Remember the days , . .more

by Charlie on August 04 2011, 23:11
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atre
meant to be , are .

by Charlie on August 04 2011, 23:12
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985
985 = 98%

I am so pissed of with how f. ucking stupid they are and their stupid moron I* .72 comments .

by Charlie on August 04 2011, 23:14
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cosatu continues to pump the race statistics bandwagon, while it claims
non-racialism & continues to hide behind the antique sacp managed 'freedom' charter, & while comrades unashamedly continue to milk to taxpayers whenever they can manufacture a chance - no word of course on any race stats of corruption antics. What a sham. . .more

by gab ok on August 05 2011, 04:02
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Charlie
Well, Charlie, and I thought Malema was bad; but your lack of coherent thinking and your penchant for abusive language is an indication of a very uneducated person with a big chip on their white shoulder. If the young blacks had not put liberation before . .more

by john kalala on August 05 2011, 06:18
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More whites than balcks in business??
Ha Ha - The chickens are coming home to roost. You all preached liberatuion before education 'cos you KNEW the onley way to control the mjority was to KEEP THEM STUPID, A TRICK THE APARTHEID GOVT WORKED OUT LONG AGO. Don't blame the past - blame your All . .more

by Realist on August 05 2011, 06:27
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"Whites still rule the Economy"
More whites than balcks in business??
Ha Ha - The chickens are coming home to roost. You all preached liberation before education 'cos you KNEW the only way to control the majority was to KEEP THEM STUPID, A TRICK THE APARTHEID GOVT WORKED OUT LONG . .more

by Realist on August 05 2011, 06:30
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Shame Patrick - Sadly still the colour angle.
Mr. Craven, as an educated man, you are obviously simply stating the party line rhetoric, which is acceptable or you would have to do what the NATS did - give up what you believe, even though it no longer applies.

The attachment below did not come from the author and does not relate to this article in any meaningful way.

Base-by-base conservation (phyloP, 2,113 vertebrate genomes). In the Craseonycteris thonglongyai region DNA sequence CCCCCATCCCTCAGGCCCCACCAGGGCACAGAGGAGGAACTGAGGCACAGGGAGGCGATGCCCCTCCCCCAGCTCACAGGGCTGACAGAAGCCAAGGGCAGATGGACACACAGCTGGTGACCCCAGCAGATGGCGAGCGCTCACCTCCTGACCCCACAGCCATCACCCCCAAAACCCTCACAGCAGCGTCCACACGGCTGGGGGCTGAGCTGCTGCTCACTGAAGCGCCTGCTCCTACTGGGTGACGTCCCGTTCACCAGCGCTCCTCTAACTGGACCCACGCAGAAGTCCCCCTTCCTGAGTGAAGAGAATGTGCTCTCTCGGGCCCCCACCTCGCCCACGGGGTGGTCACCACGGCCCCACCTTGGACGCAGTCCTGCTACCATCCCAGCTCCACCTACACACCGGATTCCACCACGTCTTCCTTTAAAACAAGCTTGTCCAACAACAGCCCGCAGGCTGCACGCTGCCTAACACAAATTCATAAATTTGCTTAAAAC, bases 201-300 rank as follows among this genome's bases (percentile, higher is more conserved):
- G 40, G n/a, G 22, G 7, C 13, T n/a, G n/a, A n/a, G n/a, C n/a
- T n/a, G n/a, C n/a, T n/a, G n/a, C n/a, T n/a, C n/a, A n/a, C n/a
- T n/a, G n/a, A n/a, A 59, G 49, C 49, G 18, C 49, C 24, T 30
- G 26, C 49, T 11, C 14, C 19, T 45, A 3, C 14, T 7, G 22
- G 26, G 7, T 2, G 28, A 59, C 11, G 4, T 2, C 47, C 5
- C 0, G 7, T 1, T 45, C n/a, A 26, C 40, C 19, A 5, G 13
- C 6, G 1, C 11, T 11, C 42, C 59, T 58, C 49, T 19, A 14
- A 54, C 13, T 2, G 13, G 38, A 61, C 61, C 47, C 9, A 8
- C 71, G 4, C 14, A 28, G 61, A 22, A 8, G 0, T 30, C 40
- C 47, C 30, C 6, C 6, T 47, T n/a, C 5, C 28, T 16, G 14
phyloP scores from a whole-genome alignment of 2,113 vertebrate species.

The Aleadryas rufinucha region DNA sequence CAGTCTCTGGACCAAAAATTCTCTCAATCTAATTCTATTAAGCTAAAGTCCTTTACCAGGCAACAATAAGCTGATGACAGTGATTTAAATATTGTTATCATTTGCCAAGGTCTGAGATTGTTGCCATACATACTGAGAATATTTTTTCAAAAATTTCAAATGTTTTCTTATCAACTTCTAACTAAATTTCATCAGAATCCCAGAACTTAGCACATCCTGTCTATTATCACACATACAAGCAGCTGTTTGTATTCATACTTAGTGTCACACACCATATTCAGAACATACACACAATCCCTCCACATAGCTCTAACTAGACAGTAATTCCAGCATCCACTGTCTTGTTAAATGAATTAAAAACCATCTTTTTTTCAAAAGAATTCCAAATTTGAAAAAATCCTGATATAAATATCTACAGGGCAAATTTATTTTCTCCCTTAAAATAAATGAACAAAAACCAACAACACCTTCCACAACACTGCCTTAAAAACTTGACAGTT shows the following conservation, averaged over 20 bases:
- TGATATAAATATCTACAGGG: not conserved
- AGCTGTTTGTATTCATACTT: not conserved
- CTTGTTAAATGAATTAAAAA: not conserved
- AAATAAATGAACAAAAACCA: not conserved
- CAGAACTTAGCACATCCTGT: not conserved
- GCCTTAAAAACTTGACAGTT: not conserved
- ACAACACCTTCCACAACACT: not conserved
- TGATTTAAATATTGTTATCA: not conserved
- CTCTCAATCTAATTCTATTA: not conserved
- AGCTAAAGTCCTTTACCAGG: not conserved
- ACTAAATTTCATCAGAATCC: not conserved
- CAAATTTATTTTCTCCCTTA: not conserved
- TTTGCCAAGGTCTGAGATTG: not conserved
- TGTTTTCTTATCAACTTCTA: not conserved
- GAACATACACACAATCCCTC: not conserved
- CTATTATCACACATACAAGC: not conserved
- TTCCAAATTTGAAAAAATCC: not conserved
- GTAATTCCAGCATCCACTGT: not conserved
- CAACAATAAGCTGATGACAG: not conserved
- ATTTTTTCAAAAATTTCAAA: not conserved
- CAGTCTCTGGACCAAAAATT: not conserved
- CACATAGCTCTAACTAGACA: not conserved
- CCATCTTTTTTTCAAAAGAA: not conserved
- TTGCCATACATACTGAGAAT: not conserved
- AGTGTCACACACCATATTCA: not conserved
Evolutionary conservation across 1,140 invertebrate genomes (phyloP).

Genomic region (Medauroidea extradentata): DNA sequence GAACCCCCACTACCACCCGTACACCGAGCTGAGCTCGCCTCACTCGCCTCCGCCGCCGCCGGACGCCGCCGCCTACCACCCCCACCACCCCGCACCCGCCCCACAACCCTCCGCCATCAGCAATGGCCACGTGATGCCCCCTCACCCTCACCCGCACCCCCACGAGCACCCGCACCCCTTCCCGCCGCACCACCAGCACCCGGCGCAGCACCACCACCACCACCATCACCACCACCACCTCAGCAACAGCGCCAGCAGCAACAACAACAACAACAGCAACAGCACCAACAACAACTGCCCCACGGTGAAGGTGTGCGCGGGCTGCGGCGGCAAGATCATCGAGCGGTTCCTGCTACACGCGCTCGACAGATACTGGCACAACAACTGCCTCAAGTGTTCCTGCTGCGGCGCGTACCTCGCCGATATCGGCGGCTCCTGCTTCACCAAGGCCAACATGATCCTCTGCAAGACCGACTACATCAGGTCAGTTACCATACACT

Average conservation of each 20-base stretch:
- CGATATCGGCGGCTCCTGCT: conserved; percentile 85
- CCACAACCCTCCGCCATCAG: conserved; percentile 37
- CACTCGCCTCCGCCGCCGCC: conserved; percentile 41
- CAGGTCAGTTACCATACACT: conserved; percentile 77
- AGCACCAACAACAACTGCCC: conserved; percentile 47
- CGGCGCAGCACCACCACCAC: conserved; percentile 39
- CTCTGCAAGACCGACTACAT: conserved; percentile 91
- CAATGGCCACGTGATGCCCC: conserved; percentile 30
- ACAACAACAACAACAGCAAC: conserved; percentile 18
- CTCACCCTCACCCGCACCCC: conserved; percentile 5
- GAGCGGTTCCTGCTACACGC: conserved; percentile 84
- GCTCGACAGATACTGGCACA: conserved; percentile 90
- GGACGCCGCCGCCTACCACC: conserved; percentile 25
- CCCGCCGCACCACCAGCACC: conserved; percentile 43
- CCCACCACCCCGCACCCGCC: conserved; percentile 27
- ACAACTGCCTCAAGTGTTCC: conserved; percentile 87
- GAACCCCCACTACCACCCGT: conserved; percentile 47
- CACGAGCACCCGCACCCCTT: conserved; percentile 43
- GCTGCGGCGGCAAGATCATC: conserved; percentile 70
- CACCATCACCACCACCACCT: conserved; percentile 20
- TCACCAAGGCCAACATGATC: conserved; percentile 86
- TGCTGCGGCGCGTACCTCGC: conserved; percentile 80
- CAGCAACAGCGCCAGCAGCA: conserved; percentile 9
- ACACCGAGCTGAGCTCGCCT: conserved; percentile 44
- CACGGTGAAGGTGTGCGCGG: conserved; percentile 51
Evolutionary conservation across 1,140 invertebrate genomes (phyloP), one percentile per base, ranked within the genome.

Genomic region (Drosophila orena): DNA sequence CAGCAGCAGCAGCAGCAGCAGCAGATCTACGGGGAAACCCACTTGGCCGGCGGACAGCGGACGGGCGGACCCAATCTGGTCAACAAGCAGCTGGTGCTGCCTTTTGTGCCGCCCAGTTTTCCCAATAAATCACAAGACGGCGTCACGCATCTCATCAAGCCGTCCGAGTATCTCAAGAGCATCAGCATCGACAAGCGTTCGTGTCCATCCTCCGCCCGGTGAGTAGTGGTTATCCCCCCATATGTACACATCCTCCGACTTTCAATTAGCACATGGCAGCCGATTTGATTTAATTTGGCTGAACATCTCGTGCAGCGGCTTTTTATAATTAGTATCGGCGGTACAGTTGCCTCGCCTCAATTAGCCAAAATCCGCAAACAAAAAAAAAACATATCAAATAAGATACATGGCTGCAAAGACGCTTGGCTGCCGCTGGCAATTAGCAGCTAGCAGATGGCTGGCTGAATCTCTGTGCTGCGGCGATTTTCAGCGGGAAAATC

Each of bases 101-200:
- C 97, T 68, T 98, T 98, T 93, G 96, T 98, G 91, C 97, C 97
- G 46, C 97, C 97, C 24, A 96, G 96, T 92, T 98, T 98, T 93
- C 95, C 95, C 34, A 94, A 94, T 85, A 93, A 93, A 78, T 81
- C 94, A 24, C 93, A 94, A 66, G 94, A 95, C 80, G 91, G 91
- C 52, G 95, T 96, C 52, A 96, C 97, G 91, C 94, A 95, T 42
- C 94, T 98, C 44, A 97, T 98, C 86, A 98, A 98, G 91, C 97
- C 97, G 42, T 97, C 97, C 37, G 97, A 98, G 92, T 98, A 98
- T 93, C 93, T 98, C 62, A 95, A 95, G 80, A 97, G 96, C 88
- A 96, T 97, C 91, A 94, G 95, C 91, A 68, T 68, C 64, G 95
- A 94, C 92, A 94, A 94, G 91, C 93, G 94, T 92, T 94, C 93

I note however that you are quite . .more

by citiZEN on August 05 2011, 07:52
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a disappointing disgrace
The only 'disappointing' and disgraceful' thing about all this is the government's inability to implement a sound education system (that actually teaches the vast majority of children / youth) skills that will make them employable in the 21st century and . .more

by d on August 05 2011, 09:43
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As Transformation Practitioners, we are not protected
In as much as Cosatu has been going on and on about transformation, when a few brave and dedicated people like myself start to tackle issues of transformation in the worksplace, we get dismissed because we are seen to upset whites or the big boss. While . .more

by Livid on August 05 2011, 10:13
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white classification ?
why exclude the whites all the time in discussions, and the call the rest of the population as Africans? (a form of hate speech, my oppinion)
iam born here iam a African and proud of it, your way of talk is bringing back appartheid against which we . .more

by janz on August 05 2011, 11:21
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Merits
Shouldn't people be appointed according to merit and whether they are able to do the job? It seems our goverment is more concerned about what colour a person is then whether they are capable.

by Shangwari on August 05 2011, 19:25
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Democratise racial mix of "top management positions"
Take the decision of the acceptability or otherwise of mostly white top managers away from Government. Advertise widely how companies "score" and let the customer decide who to buy from. Then also look for difference in spending patterns between the . .more

by Steve Spottiswoode on August 06 2011, 21:40